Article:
Look at this article as a "how-to" for testing your forms for a specific vulnerability, hijacking by inserting certain information into the header of email your form processing software sends out.
Once in a while we receive reports from web site owners that a visitor had to re-fill in all fields after submitting a form and then clicking the "back" button to correct information. All the fields go blank.
The primary function of a textarea field is to accept input from a form user for the form processing script to do stuff with. You see their use in feedback forms, for example.
You go to a web page without a form or prompt indicating it might double as a secret access to another web page. You go ahead and type a certain sequence of characters on your keyboard. If you get it right, you are redirected to a secret web page.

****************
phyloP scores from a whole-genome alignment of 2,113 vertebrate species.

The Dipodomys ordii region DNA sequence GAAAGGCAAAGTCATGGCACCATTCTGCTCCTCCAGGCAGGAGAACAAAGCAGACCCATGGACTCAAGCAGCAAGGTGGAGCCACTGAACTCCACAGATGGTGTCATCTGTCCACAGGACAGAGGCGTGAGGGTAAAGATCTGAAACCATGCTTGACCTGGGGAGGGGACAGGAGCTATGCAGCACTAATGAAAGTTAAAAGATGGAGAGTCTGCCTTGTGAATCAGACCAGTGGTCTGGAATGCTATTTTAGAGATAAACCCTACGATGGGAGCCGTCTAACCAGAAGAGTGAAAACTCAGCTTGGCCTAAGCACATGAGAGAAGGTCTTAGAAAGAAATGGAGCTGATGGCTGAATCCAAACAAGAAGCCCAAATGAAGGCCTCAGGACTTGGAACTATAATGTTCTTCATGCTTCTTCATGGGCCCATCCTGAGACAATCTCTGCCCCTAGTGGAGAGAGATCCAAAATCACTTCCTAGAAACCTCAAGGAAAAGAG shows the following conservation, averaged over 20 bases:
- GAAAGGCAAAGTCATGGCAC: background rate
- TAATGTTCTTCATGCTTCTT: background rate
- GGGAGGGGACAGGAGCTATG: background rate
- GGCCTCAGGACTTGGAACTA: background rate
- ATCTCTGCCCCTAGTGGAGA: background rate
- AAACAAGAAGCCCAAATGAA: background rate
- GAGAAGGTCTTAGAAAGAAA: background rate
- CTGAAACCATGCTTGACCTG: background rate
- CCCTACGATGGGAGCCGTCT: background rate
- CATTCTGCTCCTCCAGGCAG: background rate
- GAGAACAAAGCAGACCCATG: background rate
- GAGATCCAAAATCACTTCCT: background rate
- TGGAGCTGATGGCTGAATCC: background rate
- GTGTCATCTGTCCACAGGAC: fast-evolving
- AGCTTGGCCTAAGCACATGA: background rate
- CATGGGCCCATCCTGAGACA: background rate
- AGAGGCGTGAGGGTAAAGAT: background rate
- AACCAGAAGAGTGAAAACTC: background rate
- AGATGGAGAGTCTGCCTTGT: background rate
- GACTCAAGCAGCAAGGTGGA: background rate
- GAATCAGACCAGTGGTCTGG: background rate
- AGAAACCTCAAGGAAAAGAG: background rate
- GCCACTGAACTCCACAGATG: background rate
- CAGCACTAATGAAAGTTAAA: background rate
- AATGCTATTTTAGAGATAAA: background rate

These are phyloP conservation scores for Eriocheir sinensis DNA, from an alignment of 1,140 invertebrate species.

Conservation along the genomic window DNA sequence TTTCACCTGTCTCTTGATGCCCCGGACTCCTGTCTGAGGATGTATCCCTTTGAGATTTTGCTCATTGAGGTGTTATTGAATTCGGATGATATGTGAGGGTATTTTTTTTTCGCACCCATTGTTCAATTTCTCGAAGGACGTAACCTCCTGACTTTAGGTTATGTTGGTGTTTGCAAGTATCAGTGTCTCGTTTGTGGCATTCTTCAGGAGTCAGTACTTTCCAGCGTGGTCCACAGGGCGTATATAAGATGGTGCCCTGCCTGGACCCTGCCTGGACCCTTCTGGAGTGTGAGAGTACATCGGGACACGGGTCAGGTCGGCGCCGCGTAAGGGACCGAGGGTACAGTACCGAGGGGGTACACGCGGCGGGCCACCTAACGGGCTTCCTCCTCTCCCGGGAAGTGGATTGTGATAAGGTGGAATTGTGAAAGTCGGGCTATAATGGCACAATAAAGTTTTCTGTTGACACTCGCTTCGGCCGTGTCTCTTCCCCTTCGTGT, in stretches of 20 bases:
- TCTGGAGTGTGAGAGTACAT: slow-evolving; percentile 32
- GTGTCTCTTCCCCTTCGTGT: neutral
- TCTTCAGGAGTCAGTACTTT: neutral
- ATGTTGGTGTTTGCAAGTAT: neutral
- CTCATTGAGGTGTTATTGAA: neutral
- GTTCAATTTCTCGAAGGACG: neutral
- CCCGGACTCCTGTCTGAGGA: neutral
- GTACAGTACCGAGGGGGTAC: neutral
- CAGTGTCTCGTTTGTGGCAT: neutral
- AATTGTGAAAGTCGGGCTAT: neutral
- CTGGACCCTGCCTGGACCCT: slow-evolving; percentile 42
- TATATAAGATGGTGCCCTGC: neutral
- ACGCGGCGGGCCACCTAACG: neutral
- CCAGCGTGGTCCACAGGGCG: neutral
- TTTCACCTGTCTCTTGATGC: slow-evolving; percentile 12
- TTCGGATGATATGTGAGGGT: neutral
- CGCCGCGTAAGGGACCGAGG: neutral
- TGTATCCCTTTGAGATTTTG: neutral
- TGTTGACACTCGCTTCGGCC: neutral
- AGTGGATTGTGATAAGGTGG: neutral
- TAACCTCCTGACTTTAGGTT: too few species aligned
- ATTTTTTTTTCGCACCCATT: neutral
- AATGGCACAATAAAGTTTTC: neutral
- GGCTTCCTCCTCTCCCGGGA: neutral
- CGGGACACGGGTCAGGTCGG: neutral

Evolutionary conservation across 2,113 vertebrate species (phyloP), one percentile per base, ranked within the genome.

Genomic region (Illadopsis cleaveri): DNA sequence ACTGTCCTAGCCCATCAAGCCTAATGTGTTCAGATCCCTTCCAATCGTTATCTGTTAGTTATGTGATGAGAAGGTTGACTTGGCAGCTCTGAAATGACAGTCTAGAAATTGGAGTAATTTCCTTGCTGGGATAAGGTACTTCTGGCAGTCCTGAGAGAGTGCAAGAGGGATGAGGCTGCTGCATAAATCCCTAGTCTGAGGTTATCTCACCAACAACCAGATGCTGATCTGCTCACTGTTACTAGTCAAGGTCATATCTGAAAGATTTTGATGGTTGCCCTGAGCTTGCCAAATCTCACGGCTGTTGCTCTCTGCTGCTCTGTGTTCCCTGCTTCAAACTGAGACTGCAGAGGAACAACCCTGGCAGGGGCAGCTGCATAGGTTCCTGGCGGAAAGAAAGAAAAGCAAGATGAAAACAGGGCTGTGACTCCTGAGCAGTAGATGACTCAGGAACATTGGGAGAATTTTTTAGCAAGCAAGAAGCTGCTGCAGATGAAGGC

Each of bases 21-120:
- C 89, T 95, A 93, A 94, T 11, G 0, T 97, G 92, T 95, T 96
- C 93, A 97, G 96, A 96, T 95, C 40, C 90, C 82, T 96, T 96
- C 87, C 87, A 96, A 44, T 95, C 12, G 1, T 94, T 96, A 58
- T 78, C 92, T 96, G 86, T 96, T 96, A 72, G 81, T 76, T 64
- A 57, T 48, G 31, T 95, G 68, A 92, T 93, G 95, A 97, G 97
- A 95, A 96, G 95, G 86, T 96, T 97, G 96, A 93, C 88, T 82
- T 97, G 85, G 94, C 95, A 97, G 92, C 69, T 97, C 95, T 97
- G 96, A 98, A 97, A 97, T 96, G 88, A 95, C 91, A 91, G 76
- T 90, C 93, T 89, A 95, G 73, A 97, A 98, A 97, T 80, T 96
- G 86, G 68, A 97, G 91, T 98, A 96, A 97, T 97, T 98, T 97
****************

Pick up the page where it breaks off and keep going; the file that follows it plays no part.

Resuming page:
How many old, unused (or under-used) CGI scripts do you have lingering on your server, taking up space? You may not be as guilty of abandoning CGI software in lieu of newer versions as we are (we've been creating, and testing software on the same server for 8 years) but odds are you've got a few dusty, unused scripts lurking about.
Although I've written several articles that included examples of positioning, such as "Instant Info" and the "No-Kill Pop Box" series, it occurred to me that I've never written an article about how to do the positioning itself.
Something I've noticed since I started using non-IE browsers is that download instructions are provided, they're almost always specifically for the IE browser on Windows operating systems (right-click on the link then select "Save Target As..."). What about Firefox? Opera? Macintosh browsers?